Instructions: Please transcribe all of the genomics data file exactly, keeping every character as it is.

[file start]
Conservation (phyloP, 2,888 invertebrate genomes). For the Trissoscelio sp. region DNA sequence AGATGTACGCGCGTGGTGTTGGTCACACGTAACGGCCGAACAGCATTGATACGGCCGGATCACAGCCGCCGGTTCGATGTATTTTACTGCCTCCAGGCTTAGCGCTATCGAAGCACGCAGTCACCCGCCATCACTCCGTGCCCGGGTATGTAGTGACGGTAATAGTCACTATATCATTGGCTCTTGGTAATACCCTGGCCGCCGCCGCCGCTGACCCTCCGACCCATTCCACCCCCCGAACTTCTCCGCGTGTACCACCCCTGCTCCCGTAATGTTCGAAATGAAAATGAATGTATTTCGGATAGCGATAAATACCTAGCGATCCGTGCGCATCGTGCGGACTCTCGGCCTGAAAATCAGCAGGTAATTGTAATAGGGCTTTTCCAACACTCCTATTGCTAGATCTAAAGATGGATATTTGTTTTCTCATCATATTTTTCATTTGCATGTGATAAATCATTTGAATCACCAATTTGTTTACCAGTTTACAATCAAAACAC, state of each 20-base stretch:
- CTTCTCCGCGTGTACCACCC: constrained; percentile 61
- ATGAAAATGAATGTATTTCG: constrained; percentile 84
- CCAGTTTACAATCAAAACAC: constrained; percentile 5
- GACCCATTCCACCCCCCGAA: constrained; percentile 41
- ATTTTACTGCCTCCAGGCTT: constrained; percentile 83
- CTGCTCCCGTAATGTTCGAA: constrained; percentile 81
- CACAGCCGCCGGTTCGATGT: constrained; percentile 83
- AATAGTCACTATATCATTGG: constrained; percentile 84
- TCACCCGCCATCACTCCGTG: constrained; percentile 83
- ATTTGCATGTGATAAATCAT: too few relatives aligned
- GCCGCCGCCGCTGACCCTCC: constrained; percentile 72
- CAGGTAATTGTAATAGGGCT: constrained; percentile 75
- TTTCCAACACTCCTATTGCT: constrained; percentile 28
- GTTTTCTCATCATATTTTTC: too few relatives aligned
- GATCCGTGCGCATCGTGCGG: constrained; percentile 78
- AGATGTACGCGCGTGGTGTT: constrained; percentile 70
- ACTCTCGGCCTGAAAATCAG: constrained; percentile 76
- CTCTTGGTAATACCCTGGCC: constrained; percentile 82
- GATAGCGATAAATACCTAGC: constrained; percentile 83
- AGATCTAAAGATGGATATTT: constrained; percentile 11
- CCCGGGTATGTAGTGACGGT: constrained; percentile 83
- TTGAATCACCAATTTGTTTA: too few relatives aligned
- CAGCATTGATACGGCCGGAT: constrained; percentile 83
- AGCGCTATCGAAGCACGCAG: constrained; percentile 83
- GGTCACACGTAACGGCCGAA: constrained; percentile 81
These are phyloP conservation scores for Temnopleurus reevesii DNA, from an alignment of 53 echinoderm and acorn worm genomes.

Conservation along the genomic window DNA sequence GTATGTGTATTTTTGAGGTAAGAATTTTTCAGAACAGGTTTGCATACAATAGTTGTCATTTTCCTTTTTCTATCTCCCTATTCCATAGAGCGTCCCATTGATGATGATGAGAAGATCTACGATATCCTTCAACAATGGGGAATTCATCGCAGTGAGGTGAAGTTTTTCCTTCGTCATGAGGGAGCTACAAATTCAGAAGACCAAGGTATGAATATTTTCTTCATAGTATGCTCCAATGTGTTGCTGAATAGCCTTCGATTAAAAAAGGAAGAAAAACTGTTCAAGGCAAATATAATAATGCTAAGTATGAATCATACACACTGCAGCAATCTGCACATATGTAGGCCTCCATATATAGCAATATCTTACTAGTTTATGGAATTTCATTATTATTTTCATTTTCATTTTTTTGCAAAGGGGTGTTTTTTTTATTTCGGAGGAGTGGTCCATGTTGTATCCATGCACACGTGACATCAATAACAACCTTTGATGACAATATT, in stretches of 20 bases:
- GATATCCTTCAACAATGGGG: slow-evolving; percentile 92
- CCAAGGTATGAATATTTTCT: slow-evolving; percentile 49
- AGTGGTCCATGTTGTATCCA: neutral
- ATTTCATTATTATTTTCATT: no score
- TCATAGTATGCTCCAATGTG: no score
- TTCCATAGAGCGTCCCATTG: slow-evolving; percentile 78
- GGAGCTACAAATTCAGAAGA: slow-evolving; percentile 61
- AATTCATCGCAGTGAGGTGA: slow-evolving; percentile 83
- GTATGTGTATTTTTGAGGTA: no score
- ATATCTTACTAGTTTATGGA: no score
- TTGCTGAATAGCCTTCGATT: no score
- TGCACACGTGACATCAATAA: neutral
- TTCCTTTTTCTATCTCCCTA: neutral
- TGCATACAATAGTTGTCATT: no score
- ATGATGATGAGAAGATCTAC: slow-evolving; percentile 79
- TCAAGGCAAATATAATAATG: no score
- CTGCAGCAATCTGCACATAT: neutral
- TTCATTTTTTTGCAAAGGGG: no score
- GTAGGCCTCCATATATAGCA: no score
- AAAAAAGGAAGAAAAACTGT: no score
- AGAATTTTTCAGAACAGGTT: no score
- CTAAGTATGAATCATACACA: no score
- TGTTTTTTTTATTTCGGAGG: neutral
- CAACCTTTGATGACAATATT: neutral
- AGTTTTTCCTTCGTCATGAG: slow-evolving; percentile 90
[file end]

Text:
Conservation (phyloP, 2,888 invertebrate genomes). For the Trissoscelio sp. region DNA sequence AGATGTACGCGCGTGGTGTTGGTCACACGTAACGGCCGAACAGCATTGATACGGCCGGATCACAGCCGCCGGTTCGATGTATTTTACTGCCTCCAGGCTTAGCGCTATCGAAGCACGCAGTCACCCGCCATCACTCCGTGCCCGGGTATGTAGTGACGGTAATAGTCACTATATCATTGGCTCTTGGTAATACCCTGGCCGCCGCCGCCGCTGACCCTCCGACCCATTCCACCCCCCGAACTTCTCCGCGTGTACCACCCCTGCTCCCGTAATGTTCGAAATGAAAATGAATGTATTTCGGATAGCGATAAATACCTAGCGATCCGTGCGCATCGTGCGGACTCTCGGCCTGAAAATCAGCAGGTAATTGTAATAGGGCTTTTCCAACACTCCTATTGCTAGATCTAAAGATGGATATTTGTTTTCTCATCATATTTTTCATTTGCATGTGATAAATCATTTGAATCACCAATTTGTTTACCAGTTTACAATCAAAACAC, state of each 20-base stretch:
- CTTCTCCGCGTGTACCACCC: constrained; percentile 61
- ATGAAAATGAATGTATTTCG: constrained; percentile 84
- CCAGTTTACAATCAAAACAC: constrained; percentile 5
- GACCCATTCCACCCCCCGAA: constrained; percentile 41
- ATTTTACTGCCTCCAGGCTT: constrained; percentile 83
- CTGCTCCCGTAATGTTCGAA: constrained; percentile 81
- CACAGCCGCCGGTTCGATGT: constrained; percentile 83
- AATAGTCACTATATCATTGG: constrained; percentile 84
- TCACCCGCCATCACTCCGTG: constrained; percentile 83
- ATTTGCATGTGATAAATCAT: too few relatives aligned
- GCCGCCGCCGCTGACCCTCC: constrained; percentile 72
- CAGGTAATTGTAATAGGGCT: constrained; percentile 75
- TTTCCAACACTCCTATTGCT: constrained; percentile 28
- GTTTTCTCATCATATTTTTC: too few relatives aligned
- GATCCGTGCGCATCGTGCGG: constrained; percentile 78
- AGATGTACGCGCGTGGTGTT: constrained; percentile 70
- ACTCTCGGCCTGAAAATCAG: constrained; percentile 76
- CTCTTGGTAATACCCTGGCC: constrained; percentile 82
- GATAGCGATAAATACCTAGC: constrained; percentile 83
- AGATCTAAAGATGGATATTT: constrained; percentile 11
- CCCGGGTATGTAGTGACGGT: constrained; percentile 83
- TTGAATCACCAATTTGTTTA: too few relatives aligned
- CAGCATTGATACGGCCGGAT: constrained; percentile 83
- AGCGCTATCGAAGCACGCAG: constrained; percentile 83
- GGTCACACGTAACGGCCGAA: constrained; percentile 81
These are phyloP conservation scores for Temnopleurus reevesii DNA, from an alignment of 53 echinoderm and acorn worm genomes.

Conservation along the genomic window DNA sequence GTATGTGTATTTTTGAGGTAAGAATTTTTCAGAACAGGTTTGCATACAATAGTTGTCATTTTCCTTTTTCTATCTCCCTATTCCATAGAGCGTCCCATTGATGATGATGAGAAGATCTACGATATCCTTCAACAATGGGGAATTCATCGCAGTGAGGTGAAGTTTTTCCTTCGTCATGAGGGAGCTACAAATTCAGAAGACCAAGGTATGAATATTTTCTTCATAGTATGCTCCAATGTGTTGCTGAATAGCCTTCGATTAAAAAAGGAAGAAAAACTGTTCAAGGCAAATATAATAATGCTAAGTATGAATCATACACACTGCAGCAATCTGCACATATGTAGGCCTCCATATATAGCAATATCTTACTAGTTTATGGAATTTCATTATTATTTTCATTTTCATTTTTTTGCAAAGGGGTGTTTTTTTTATTTCGGAGGAGTGGTCCATGTTGTATCCATGCACACGTGACATCAATAACAACCTTTGATGACAATATT, in stretches of 20 bases:
- GATATCCTTCAACAATGGGG: slow-evolving; percentile 92
- CCAAGGTATGAATATTTTCT: slow-evolving; percentile 49
- AGTGGTCCATGTTGTATCCA: neutral
- ATTTCATTATTATTTTCATT: no score
- TCATAGTATGCTCCAATGTG: no score
- TTCCATAGAGCGTCCCATTG: slow-evolving; percentile 78
- GGAGCTACAAATTCAGAAGA: slow-evolving; percentile 61
- AATTCATCGCAGTGAGGTGA: slow-evolving; percentile 83
- GTATGTGTATTTTTGAGGTA: no score
- ATATCTTACTAGTTTATGGA: no score
- TTGCTGAATAGCCTTCGATT: no score
- TGCACACGTGACATCAATAA: neutral
- TTCCTTTTTCTATCTCCCTA: neutral
- TGCATACAATAGTTGTCATT: no score
- ATGATGATGAGAAGATCTAC: slow-evolving; percentile 79
- TCAAGGCAAATATAATAATG: no score
- CTGCAGCAATCTGCACATAT: neutral
- TTCATTTTTTTGCAAAGGGG: no score
- GTAGGCCTCCATATATAGCA: no score
- AAAAAAGGAAGAAAAACTGT: no score
- AGAATTTTTCAGAACAGGTT: no score
- CTAAGTATGAATCATACACA: no score
- TGTTTTTTTTATTTCGGAGG: neutral
- CAACCTTTGATGACAATATT: neutral
- AGTTTTTCCTTCGTCATGAG: slow-evolving; percentile 90